And while there is some redress to past cuts, this is against a backdrop of increased demand. For example, the number of looked after children rose by 11% between 2014 and 2018 to reach 75,420, putting pressure on local government budgets.
Crucially, while poverty is the strongest determinant of poor health, the Spending Round failed to end austerity for working age welfare, as it was limited to planned departmental resource spending. The four-year benefit freeze has led to a 6% real-terms reduction in the value of most working age benefits since April 2016. And a growing number of families will continue to be affected by the limiting of support to two children. These welfare cuts are expected to drive child poverty rates back to their previous peak in the 1990s, and in doing so are likely to further widen health inequalities.
The Chancellor may be technically right to say that austerity has ended. But as things stand, most of the additional spending will be picking up the pieces from past cuts, rather than investing in the conditions that are needed to create a healthy population, and with it a prosperous future.
Adult social care
What did the Chancellor announce?
£1.5bn for social care next year
Is it enough?
It may be enough to stop the social care crisis from deteriorating further – provided councils are able to raise additional money through council tax – but it parks the fundamental reform of the system that is needed.
The Chancellor announced '£1.5bn for social care next year', however £1bn of this is a grant from central government covering adult and children’s social care, and the remaining £500m is not from central government but instead could be raised by councils increasing their social care precept – a ringfenced council tax for adult social care – by 2%.
While there is no guarantee of new money for adult social care, the expectation is that the £1bn for adult and children’s social care is split around evenly between the two. This would mean around £500m extra for adult social care (with the other £500m for children’s social care), and a further £500m for adult social care if councils choose to increase their social care precept. More affluent councils are able to raise more from this precept and more deprived areas, where need is often greatest, may lag further behind. Research by the IFS shows that between 2015/16 and 2019/20 the amount councils could raise through 2% increases in the precept ranged between 4% and 18% of adult social care spending. This is partly addressed by the improved Better Care Fund.
So an extra £1bn could be spent on adult social care next year. The chancellor also announced that £2.5bn of existing grants – including the improved Better Care Fund (£1.8bn), the social care support grant (£410m), and the winter pressures grant (£240m) – will be available again next year. However, this £2.5bn of other grants for adult social care are not increasing in-line with inflation, and so will fall in value in real terms next year.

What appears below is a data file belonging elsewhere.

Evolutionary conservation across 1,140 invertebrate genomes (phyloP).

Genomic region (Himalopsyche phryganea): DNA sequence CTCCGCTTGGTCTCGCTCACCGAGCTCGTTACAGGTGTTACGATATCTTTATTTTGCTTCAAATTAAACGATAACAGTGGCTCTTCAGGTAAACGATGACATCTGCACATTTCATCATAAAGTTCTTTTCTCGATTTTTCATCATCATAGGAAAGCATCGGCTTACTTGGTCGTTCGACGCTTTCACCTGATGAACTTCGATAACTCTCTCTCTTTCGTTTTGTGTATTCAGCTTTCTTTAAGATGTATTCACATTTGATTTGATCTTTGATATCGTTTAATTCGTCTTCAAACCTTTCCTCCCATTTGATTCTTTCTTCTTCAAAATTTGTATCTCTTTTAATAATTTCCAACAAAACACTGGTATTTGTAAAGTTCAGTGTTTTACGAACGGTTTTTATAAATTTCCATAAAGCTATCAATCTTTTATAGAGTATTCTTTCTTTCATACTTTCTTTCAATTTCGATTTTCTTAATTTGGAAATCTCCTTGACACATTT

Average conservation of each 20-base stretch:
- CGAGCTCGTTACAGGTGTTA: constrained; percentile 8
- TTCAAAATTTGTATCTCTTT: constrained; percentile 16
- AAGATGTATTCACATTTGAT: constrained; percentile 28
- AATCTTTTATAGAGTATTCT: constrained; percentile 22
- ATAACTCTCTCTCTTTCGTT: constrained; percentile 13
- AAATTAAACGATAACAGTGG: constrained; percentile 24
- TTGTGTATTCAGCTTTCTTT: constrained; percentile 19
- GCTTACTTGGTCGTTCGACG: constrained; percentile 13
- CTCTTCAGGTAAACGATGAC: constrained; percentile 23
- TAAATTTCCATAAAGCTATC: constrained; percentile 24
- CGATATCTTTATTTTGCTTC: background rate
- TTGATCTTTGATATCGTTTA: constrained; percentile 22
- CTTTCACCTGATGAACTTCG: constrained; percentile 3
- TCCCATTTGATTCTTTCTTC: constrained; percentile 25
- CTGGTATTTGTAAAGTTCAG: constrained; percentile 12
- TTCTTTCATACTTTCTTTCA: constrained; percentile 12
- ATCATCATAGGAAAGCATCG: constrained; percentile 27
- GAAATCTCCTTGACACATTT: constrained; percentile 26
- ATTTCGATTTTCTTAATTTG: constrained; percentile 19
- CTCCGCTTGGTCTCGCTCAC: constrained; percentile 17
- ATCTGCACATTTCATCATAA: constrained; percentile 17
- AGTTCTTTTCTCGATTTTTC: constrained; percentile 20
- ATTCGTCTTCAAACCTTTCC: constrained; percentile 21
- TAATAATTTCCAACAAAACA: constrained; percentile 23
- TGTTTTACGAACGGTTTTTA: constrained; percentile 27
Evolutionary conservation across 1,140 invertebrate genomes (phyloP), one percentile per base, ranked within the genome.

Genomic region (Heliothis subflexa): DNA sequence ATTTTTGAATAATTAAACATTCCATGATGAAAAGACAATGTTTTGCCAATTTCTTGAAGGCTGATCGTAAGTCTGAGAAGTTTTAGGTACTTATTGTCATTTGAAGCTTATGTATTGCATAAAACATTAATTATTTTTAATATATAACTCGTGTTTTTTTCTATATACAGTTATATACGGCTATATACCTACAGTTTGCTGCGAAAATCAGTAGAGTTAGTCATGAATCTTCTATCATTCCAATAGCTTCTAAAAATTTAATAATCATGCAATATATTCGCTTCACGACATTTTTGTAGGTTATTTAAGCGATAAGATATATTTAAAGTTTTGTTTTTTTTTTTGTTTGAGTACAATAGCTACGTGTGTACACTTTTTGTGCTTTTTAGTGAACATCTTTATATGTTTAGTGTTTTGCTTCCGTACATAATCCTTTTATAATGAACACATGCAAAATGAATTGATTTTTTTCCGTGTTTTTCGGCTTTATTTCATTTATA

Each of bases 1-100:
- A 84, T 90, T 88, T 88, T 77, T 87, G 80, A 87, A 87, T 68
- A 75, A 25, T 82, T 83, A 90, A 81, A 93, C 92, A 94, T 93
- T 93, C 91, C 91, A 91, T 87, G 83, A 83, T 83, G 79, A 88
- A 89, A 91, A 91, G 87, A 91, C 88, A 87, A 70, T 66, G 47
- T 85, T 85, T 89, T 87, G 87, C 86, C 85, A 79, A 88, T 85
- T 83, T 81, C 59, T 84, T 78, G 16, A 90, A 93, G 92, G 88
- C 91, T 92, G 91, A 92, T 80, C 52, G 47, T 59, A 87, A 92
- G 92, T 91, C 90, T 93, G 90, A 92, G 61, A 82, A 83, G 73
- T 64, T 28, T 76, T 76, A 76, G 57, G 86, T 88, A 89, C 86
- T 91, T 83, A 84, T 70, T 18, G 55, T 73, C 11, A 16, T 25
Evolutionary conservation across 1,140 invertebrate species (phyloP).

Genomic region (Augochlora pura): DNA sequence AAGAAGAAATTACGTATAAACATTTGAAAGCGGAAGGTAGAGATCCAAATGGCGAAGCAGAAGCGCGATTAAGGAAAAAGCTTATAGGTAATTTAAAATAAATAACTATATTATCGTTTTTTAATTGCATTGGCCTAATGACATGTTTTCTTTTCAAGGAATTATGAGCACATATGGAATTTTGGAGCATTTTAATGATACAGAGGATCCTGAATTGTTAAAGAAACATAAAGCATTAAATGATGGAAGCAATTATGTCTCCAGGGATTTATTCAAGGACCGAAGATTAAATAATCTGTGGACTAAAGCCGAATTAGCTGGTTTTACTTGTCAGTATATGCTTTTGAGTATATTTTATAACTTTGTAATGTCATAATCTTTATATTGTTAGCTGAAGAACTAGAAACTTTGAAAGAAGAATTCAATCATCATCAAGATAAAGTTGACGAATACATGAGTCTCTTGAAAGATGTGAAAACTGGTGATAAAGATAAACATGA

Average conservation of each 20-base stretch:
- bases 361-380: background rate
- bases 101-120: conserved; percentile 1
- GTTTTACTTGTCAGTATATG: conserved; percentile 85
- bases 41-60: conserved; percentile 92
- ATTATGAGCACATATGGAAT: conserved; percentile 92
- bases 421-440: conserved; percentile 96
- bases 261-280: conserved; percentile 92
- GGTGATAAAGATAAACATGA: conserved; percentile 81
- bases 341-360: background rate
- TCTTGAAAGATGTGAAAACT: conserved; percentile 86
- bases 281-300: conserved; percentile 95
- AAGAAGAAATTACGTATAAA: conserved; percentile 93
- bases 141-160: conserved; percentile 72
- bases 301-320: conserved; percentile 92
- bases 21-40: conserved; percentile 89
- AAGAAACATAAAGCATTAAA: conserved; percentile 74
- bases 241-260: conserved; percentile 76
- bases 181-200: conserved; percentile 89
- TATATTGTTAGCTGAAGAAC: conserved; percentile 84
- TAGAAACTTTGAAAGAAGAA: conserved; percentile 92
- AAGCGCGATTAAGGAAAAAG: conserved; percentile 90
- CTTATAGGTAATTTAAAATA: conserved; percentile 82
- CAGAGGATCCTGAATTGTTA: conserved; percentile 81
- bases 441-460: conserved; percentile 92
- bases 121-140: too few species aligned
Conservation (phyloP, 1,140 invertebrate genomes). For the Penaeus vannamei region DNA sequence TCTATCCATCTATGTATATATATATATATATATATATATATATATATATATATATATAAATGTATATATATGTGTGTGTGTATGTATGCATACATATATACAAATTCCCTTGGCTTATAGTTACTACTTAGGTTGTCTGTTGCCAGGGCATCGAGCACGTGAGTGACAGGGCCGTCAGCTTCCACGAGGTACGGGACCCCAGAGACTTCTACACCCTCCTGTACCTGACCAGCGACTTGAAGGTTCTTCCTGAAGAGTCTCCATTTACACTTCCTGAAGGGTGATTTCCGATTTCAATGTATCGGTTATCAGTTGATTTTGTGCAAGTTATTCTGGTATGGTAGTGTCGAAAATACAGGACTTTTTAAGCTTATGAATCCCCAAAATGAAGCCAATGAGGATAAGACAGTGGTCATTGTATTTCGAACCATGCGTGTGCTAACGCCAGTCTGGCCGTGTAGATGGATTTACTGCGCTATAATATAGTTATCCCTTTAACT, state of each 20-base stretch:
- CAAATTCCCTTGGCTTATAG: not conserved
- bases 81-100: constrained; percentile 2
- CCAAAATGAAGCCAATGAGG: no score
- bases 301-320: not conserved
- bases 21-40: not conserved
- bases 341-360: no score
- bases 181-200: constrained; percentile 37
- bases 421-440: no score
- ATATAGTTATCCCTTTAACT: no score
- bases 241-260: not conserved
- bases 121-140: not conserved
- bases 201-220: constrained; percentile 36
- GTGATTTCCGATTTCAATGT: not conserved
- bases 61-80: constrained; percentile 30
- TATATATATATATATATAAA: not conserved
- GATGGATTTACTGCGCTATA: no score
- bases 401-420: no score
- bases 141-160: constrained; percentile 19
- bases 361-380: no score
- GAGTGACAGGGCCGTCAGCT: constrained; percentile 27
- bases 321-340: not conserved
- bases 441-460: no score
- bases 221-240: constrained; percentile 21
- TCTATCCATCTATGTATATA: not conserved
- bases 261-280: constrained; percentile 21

The result of all this is that, if this new money is spent on top of their current real terms budgets, then the new money next year is likely to meet demand pressures on the system – of 3.8% a year - but no more. This means that fundamental issues like pay and market instability cannot be addressed. If, however, councils choose not to raise the precept, the money will be only half that required just to meet pressures.
Even if it has been protected relative to other council spending, the adult social care system has faced cuts in funding this decade, meaning the number of older people receiving publicly funded care fell by 400,000 between 2009/10 and 2015/16. Many more go without the care they need. Around one in 10 people aged 65 face future lifetime care costs of over £100,000.
The spending decisions mean that, provided councils can raise the precept through council tax, this situation should not deteriorate further. But it parks the fundamental reform of the system that is needed.
The Department of Health and Social Care
What did the Chancellor announce?
The overall day-to-day budget for the Department of Health and Social Care (DHSC) will rise by 3.1%, while its total budget (including capital spending) will rise by 2.9%.
Is it enough?
2.9% growth is below the 3.3% the Health Foundation and the Institute for Fiscal Studies estimate is needed just to maintain current standards of care, with a growing and ageing population and a rising burden of chronic disease. And it is some way short of the 4.1% growth required to invest in improvements in the health service.
The day-to-day budget for DHSC will rise by 3.1%, while its total budget (including capital spending on buildings and IT) will rise by 2.9%. This is largely driven by increases in the budget for NHS England, which accounts for about 90% of DHSC spending, but doesn’t include education and training, the public health grant or capital spending.